Matthew Gillman MBCS, a statistical programmer at King’s College London and member of the BCS ICT Ethics Specialist Group, reminds us that not everyone has access to computers or the internet.

The internet is very useful. You can use it to order merchandise, renew library books, request a repeat prescription, pay your road tax. It’s amazing how much things have changed in the last 20+ years in the UK, and indeed elsewhere.

But spare a thought for those who are unable, or unwilling, to embrace the internet, or even computers of any form. The government aims to increase broadband coverage, which is a worthy aim. And it also seeks to make services ‘digital by default’. But we need to think more broadly about such things.

If your only tool is a hammer, every problem looks like a nail. Or: ‘If you’re a software professional, every problem looks like it needs a digital solution.’ In many cases that is so. But it’s not the whole picture.

The Government Digital Inclusion Strategy states: ‘We need to provide more than just access. We need to equip the whole country with the skills, motivation and trust to go online, be digitally capable and to make the most of the internet.’ Unfortunately, this fails to address the needs of those who cannot (or do not wish to) use the internet.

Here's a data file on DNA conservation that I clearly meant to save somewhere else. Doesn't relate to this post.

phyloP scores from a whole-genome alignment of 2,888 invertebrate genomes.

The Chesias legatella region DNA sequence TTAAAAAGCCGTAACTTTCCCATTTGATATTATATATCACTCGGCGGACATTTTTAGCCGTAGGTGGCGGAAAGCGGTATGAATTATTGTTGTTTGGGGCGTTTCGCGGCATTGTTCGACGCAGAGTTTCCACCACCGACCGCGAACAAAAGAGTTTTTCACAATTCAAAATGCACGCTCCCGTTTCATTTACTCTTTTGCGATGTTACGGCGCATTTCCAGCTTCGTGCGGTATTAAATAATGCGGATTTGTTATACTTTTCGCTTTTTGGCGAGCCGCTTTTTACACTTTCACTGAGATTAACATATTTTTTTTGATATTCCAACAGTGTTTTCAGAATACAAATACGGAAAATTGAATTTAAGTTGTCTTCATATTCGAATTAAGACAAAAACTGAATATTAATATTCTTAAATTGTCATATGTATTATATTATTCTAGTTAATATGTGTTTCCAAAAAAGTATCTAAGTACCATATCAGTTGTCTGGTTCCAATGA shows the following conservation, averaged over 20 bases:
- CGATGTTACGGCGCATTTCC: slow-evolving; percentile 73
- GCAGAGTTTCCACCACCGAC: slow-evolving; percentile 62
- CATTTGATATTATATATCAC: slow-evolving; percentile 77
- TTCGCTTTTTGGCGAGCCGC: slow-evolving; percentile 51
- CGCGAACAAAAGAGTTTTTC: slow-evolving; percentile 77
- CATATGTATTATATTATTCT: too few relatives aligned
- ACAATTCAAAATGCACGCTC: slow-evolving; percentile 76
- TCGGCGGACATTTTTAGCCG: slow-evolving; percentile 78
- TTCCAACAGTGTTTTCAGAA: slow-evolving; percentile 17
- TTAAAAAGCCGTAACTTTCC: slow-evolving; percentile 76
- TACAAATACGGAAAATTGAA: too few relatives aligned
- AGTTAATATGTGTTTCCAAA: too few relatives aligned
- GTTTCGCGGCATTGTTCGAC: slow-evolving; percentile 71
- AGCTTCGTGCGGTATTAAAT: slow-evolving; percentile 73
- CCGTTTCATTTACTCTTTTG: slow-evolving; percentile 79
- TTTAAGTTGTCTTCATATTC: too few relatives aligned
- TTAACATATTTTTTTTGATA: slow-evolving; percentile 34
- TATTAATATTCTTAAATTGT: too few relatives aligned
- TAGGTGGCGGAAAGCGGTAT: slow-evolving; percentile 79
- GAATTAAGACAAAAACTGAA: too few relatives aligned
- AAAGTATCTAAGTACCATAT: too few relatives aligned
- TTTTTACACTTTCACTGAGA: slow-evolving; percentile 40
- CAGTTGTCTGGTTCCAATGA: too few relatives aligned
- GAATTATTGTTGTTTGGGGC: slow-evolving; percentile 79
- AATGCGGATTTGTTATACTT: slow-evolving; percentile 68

Horror stories

A report by Citizens Advice Scotland has some horror stories about people being denied benefits as they are unable to access the internet. And, often these problems are due to disability or poverty.

Another factor is age. Although there are plenty of ‘silver surfers’, on the other hand, there are many older people who do not wish to use computers at all. And why should they be compelled to? Surely, they should be accommodated if they wish to use paper and pen, or the telephone?

An example here is financial products, e.g. savings accounts. Many only operate online. Others can be operated by telephone, but require opening online. This means, if someone without access to a computer wishes to use such products, they either need to find someone they (hopefully) can trust to do it for them (is this even legal?) - or miss out.

Libraries often allow internet access. However, this again assumes that people will be comfortable with the technology and willing to use it. It also may be unsuitable for the many people who do not live near to a library. And libraries are closing.


It should also be remembered that the UK relies increasingly on the internet as a way of doing things. Yet we have heard stories about how disastrous a major cyber-attack could be, and indeed has been already (e.g. the NHS falling victim to the WannaCry malware in 2017).

To deal with such events, as well as cyber resilience and recovery, we need alternative methods of communication (paper, telephone) to remain and be acceptable.

A recent study found that, as the use of mobile phones in India has rapidly increased, health services have adapted to this. Unfortunately, in doing so, those who do not have a mobile phone have been disadvantaged. Let’s make sure that the same thing does not happen with the internet.